“Exchanging good practice across continents is essential for our rapidly developing communities”: Meet our new MOVE Transfer Chinese partners


This year, ISCA started a new EU Erasmus+ mobility through sport project to discover how grassroots sport is organised in China and to explore ways of exchanging good practice models between Europe and China. The project is a cross-continental extension of ISCA’s MOVE Transfer initiative, which started in 2014 and has seen the upscaling and transfer of successful grassroots sport initiatives such as StreetGames’ Doorstep Sport and the Hungarian School Sports Federation’s Hungarian (now European, and moving even further abroad) School Sport Day.

As a result of ISCA’s site visits in China and Hong Kong earlier this year, and an intensive mapping of relevant organisations by ISCA Asia Chair Siu Lin Cheung and International Advisor Finn Berggren from Gerlev Sports “Højskole” in Denmark, the MOVE Transfer EU-China project now includes 22 partners based in mainland China, Hong Kong and Macau.

These organisations will join 20 European-based sport organisations for the 2-year project, which will include study visits and a stakeholder gathering in Budapest for the MOVE Congress on 16-18 October 2019.

Hong Kong Olympic and Commonwealth Games medallist Amy Chan Lim-chee from the Active School project will also present at the MOVE Congress in the track Discovering new perspectives on physical activity promotion among school children.

ISCA spoke to some of our newest project partners to gather their thoughts about the project and the advantages of working together with European organisations to share ideas on how to get more people active through grassroots sport.

"An amazing bridge to connect Europe and China"

For Fan Luwei from the China Interactive Sports Technology Invention (picture above, left), the MOVE Transfer EU-China project opens doors both to a new continent and potential new contacts in the sector.

“This project is an amazing bridge to connect Europe and China, to contact some sports organisations and these kinds of groups,” she says.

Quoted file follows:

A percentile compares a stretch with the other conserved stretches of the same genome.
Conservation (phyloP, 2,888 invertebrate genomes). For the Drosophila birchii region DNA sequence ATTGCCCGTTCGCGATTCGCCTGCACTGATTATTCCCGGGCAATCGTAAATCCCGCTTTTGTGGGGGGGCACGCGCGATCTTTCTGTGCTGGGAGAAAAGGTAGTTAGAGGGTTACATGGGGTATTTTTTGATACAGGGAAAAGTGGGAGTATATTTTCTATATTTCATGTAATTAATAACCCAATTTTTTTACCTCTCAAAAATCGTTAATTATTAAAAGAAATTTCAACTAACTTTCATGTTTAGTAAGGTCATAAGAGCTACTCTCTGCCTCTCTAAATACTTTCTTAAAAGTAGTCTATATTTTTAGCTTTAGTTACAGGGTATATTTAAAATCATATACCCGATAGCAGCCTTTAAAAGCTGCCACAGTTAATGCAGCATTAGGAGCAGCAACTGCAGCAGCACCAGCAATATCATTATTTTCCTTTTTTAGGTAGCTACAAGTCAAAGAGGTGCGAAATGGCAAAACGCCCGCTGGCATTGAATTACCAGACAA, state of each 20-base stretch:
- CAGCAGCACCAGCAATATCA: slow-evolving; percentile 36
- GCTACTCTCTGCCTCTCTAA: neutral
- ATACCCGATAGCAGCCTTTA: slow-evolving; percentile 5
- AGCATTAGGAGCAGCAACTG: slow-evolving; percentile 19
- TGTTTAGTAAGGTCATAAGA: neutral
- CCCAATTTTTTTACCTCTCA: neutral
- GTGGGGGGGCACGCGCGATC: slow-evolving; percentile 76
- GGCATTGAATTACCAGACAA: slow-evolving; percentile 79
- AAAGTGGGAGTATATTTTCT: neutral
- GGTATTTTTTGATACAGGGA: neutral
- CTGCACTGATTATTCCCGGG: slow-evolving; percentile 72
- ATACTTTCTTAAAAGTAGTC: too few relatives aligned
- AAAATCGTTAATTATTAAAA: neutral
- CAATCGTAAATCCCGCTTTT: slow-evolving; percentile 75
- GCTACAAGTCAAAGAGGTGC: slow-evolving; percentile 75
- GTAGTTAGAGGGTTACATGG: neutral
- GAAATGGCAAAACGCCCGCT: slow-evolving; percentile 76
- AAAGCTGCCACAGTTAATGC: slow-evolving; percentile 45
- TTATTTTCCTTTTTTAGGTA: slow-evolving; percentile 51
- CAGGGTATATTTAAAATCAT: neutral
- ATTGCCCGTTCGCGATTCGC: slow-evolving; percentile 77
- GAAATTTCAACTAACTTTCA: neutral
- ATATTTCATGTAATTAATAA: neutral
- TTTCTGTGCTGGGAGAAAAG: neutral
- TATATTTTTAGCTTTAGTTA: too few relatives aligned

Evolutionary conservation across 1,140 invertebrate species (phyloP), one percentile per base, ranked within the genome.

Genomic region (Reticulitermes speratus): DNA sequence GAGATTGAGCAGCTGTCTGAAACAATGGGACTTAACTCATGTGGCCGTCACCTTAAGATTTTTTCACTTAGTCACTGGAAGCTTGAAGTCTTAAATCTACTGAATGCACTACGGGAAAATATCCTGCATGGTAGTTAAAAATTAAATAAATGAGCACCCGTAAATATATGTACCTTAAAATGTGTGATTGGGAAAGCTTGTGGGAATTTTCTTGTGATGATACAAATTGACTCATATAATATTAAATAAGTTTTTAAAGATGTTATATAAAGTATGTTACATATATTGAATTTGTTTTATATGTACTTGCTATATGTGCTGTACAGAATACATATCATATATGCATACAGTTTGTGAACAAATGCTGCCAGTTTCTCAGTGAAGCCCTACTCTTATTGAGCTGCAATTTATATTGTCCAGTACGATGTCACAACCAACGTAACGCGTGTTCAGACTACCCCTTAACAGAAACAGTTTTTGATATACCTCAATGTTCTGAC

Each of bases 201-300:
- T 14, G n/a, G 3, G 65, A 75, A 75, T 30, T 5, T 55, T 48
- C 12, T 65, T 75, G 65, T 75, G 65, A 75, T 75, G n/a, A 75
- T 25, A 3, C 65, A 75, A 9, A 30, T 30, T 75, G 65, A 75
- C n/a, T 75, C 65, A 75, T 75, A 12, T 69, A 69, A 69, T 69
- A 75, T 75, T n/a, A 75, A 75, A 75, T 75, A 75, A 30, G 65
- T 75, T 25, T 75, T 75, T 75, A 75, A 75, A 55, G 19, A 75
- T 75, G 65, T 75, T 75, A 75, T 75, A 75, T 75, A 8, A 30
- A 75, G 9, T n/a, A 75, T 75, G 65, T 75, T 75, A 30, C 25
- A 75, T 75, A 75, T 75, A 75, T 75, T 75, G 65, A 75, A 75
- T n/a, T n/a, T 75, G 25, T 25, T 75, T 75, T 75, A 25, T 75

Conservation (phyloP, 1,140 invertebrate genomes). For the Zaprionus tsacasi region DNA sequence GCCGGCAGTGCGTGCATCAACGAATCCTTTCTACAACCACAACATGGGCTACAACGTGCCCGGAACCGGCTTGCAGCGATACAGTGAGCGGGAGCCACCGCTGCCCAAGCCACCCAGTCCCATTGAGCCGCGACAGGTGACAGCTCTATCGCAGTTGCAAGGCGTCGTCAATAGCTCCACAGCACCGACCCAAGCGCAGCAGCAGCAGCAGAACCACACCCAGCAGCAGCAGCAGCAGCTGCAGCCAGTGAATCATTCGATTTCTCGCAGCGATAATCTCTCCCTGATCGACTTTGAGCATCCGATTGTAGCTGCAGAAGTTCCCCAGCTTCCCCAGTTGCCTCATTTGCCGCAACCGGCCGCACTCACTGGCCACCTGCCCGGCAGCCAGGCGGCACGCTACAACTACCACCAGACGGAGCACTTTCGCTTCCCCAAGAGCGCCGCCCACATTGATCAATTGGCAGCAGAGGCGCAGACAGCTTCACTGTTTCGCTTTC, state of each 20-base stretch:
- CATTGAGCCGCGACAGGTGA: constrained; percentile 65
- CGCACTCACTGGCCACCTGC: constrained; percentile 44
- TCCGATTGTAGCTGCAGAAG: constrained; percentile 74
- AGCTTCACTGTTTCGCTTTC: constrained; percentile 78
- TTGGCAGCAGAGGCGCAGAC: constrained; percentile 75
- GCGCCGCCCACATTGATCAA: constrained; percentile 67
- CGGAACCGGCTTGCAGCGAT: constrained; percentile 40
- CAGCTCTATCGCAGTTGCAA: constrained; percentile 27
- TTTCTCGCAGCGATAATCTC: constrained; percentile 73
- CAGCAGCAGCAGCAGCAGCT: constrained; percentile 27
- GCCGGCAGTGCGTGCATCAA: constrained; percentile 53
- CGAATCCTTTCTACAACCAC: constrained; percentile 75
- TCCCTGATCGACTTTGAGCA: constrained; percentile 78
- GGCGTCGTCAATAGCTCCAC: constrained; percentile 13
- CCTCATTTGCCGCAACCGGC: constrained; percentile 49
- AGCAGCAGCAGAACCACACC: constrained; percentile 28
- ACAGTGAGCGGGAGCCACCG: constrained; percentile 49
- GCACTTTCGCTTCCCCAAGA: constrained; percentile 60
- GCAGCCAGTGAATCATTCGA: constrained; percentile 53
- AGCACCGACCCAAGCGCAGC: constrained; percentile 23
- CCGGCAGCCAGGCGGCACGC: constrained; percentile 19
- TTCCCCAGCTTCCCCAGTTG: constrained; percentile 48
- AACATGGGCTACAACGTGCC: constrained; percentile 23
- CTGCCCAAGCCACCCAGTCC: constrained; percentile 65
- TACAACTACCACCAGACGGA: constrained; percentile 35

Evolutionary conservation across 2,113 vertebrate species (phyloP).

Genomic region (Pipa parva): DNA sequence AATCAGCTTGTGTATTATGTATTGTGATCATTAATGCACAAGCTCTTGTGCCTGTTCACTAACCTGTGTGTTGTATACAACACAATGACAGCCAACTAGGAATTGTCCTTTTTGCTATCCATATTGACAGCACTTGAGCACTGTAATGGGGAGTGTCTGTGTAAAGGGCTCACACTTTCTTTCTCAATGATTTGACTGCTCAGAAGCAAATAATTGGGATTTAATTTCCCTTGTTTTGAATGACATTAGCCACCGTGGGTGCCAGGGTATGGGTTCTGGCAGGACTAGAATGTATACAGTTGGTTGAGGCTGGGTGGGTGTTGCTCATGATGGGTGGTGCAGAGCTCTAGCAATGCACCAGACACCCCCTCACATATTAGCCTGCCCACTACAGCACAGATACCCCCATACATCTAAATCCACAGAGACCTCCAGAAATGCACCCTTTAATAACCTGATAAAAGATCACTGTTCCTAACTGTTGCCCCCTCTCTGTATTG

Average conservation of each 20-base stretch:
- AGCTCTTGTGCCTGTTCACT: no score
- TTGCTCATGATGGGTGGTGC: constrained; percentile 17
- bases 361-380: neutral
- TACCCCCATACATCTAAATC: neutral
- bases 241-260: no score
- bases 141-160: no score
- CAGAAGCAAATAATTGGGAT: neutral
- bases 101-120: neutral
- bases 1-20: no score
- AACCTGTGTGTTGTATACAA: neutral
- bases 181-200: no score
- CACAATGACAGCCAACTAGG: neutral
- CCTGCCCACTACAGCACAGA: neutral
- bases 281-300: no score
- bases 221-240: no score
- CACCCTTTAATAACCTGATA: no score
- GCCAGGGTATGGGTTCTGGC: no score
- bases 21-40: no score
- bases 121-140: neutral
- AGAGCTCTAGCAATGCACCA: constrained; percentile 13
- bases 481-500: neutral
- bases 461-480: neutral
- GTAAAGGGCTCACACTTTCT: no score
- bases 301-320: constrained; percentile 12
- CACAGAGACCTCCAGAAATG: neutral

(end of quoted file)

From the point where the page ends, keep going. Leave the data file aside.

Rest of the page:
Despite the rapid growth of Chinese tourism in Europe in recent years, there has been little collaboration between Chinese and European organisations when it comes to grassroots sport, according to Yanan Zhao (picture above, centre) from Jinling Exercise & Health Promotion Alliance (JEHPA) and Nanjing Normal University, China, and Mei Du (picture above, right) from the East China University of Science and Technology & Sports Bureau of Xuhui, Shanghai, China. But more and more Chinese organisations are looking to other continents for inspiration as their communities’ needs and initiatives rapidly expand and grow.

“China is in a fast development process and any international activities are encouraged, not only by central and local governments, but also by universities, schools and clubs,” Yanan Zhao says.

“We have many connections in Japan, USA, UK, Canada and Australia because of historical links and language convenience. Many communication activities have been carried out as project cooperation, student exchanges, visiting scholar programs, academic conferences, and even study publications. Through this project, we hope to discover some potential opportunities in European countries to enhance the bilateral understanding of sports development, physical activity promotion, and even cultural diversity in activity operation and management.”